Three problems libertarians have with Rand Paul's foreign policy

Back in June, I warned libertarians with a yen for Paul that they “will doubtless get heartburn at many steps along his path striving for the GOP presidential nomination.” This was perhaps his biggest gut punch yet.

Libertarian noninterventionists had reason to expect better. As recently as June, the senator was sticking his neck out in the Wall Street Journal to stress how interventionist mistakes of the past on the part of both Obama and Bush have set the grim stage for Iraq’s current crisis. He also recognized that jumping back in to Iraq “would likely require another decade of U.S. presence and perhaps another 4,000 American lives—a generational commitment that few Americans would be willing to make.”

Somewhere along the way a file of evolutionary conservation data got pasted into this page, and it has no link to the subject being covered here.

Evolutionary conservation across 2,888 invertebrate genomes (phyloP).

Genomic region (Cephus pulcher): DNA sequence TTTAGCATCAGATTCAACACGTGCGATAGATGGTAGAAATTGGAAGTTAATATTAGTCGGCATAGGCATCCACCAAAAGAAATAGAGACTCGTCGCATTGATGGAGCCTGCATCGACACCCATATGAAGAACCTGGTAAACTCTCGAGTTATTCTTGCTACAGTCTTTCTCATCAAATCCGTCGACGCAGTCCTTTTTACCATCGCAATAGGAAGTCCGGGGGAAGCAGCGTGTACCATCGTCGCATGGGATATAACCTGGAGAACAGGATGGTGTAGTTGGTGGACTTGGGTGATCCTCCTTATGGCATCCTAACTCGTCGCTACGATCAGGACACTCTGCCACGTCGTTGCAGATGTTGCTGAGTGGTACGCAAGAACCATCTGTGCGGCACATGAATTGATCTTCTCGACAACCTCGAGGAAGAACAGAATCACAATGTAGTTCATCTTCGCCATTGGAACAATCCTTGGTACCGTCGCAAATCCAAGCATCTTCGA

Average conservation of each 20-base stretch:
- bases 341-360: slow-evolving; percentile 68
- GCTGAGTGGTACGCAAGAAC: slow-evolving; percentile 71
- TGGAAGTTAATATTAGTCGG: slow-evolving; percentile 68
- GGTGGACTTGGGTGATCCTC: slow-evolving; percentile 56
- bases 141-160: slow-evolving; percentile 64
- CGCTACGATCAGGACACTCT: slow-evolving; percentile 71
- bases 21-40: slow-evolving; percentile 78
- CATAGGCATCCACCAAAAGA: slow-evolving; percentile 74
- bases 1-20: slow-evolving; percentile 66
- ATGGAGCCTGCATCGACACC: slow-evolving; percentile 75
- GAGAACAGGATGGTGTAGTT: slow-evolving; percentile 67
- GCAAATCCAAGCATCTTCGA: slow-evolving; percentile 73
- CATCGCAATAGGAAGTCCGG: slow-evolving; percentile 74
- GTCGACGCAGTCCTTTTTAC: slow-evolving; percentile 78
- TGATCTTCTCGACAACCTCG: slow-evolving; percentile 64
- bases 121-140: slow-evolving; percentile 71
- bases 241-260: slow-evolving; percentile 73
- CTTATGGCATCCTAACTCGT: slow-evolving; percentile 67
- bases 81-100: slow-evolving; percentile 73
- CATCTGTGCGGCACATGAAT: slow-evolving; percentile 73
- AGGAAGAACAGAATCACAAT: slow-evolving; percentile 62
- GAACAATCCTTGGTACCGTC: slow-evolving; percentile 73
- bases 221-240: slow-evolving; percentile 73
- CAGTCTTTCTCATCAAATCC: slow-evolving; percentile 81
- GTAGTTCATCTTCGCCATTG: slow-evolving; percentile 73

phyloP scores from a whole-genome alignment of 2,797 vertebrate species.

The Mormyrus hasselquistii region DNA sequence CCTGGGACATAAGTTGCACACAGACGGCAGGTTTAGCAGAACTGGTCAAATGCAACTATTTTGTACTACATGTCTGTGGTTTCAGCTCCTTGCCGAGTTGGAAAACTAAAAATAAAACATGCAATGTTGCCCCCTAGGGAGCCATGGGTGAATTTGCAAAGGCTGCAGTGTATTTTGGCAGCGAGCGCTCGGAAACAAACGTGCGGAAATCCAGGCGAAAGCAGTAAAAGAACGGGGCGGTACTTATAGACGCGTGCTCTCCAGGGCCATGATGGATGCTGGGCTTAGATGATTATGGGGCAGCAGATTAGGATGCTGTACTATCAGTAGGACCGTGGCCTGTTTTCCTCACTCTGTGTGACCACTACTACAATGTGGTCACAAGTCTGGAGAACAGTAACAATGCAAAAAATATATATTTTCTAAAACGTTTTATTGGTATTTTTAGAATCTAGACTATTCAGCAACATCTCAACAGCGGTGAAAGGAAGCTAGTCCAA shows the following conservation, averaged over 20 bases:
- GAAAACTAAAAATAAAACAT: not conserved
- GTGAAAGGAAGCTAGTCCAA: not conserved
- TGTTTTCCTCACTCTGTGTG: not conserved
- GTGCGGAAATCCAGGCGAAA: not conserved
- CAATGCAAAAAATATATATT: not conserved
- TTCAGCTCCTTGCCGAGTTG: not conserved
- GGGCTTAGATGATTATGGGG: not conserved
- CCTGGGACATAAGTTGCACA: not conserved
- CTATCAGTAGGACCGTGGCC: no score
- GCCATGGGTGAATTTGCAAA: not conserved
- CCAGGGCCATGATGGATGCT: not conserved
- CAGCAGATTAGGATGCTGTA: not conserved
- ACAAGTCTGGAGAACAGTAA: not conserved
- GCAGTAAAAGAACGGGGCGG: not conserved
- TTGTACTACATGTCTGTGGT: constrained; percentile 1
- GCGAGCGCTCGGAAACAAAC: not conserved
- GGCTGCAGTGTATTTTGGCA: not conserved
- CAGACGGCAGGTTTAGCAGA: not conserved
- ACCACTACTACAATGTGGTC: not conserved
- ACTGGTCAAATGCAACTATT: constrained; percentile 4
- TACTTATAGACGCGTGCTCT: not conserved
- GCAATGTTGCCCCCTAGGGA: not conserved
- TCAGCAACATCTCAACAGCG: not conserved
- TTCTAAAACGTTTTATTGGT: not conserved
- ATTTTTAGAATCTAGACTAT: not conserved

Even now, Paul has not said he’s ready for that decade of commitment. (Caginess about what he’d specifically do as president is, to Paul, a diplomatic virtue in and of itself. He’s used that as an explanation for why he doesn’t want to specify whether he thinks a potentially nuclear Iran can be contained or must be stopped at all military costs.)